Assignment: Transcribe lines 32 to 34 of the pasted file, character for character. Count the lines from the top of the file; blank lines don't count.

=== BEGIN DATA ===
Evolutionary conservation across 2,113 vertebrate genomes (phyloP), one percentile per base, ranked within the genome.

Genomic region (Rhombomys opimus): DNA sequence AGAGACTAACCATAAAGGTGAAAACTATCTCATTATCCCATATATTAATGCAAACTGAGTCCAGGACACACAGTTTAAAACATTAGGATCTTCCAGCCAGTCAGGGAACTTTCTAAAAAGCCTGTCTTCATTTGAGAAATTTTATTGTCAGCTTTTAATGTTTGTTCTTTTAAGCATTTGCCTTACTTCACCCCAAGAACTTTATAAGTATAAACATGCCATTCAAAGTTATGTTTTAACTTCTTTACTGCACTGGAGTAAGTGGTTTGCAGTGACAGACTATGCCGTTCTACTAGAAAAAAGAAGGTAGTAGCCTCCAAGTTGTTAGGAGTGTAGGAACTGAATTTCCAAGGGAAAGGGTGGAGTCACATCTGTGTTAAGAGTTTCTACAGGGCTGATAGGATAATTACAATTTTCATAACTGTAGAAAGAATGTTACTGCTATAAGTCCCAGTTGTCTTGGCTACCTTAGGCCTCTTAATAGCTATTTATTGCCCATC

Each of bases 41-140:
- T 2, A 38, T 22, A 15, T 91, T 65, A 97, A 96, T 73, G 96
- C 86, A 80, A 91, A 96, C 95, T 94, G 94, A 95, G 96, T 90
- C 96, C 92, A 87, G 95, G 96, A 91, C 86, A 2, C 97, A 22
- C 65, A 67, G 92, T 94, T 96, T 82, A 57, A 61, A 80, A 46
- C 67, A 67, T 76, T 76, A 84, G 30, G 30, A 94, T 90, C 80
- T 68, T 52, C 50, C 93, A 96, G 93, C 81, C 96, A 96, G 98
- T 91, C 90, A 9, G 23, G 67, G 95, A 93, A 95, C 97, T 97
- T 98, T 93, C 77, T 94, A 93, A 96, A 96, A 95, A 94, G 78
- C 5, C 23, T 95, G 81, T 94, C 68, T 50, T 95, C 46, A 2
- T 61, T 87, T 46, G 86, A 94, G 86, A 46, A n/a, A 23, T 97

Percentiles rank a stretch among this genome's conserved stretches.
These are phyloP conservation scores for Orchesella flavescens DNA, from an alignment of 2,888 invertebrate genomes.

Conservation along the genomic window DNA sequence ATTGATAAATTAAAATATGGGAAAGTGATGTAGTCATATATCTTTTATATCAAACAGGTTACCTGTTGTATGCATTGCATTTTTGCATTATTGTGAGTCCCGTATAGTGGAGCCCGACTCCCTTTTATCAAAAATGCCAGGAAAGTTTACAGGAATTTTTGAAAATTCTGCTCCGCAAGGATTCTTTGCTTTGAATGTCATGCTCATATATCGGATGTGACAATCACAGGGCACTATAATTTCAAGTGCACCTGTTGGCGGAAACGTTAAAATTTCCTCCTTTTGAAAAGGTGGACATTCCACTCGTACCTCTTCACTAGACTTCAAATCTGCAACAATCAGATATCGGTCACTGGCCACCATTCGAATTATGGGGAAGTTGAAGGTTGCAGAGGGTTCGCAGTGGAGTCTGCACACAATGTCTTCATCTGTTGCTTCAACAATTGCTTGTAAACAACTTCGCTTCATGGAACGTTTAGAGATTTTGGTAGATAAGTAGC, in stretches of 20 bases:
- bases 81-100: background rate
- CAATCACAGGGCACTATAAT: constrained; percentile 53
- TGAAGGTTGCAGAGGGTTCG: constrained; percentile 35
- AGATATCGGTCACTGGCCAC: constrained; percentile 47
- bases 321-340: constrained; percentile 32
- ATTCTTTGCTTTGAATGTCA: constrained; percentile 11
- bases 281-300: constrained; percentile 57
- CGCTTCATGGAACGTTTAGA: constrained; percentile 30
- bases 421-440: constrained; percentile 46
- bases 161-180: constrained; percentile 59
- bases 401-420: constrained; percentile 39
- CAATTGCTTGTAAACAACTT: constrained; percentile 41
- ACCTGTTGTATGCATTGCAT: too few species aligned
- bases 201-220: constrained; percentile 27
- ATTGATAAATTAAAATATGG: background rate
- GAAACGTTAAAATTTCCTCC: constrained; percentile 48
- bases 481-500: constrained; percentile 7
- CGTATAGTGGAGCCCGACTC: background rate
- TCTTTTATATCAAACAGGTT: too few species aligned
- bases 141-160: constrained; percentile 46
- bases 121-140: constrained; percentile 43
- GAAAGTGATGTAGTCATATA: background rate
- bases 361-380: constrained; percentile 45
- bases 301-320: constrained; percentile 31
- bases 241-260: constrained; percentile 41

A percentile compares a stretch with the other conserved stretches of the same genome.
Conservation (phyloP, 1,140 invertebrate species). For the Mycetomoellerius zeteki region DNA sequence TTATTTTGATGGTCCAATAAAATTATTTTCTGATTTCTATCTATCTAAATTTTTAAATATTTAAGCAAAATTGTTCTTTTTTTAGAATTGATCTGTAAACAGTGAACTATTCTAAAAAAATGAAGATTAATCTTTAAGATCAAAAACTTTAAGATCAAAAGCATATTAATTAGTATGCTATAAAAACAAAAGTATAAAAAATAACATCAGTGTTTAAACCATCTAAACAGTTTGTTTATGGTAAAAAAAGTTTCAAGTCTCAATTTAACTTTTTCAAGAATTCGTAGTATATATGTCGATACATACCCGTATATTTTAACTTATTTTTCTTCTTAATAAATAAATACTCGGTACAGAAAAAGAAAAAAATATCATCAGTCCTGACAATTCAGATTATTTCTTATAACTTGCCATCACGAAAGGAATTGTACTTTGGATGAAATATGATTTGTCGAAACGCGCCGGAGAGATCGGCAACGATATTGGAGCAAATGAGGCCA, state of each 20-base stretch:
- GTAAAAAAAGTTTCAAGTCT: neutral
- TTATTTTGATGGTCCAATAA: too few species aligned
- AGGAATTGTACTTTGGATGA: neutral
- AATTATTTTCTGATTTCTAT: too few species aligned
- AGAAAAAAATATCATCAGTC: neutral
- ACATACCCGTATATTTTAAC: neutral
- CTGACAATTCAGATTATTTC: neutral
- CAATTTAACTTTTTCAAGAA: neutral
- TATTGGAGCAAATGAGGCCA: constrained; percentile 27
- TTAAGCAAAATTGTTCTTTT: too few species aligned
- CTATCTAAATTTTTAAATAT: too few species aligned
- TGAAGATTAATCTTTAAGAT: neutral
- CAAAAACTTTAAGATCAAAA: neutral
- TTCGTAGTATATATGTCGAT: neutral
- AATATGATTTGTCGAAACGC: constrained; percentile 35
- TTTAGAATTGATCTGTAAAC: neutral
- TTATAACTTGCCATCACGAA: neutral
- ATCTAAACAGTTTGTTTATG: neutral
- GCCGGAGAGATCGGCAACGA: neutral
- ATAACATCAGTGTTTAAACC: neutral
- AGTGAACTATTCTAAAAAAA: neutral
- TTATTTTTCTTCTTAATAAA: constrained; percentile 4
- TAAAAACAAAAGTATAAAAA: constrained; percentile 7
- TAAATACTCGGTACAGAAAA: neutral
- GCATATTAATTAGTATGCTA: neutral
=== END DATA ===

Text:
- GAAACGTTAAAATTTCCTCC: constrained; percentile 48
- bases 481-500: constrained; percentile 7
- CGTATAGTGGAGCCCGACTC: background rate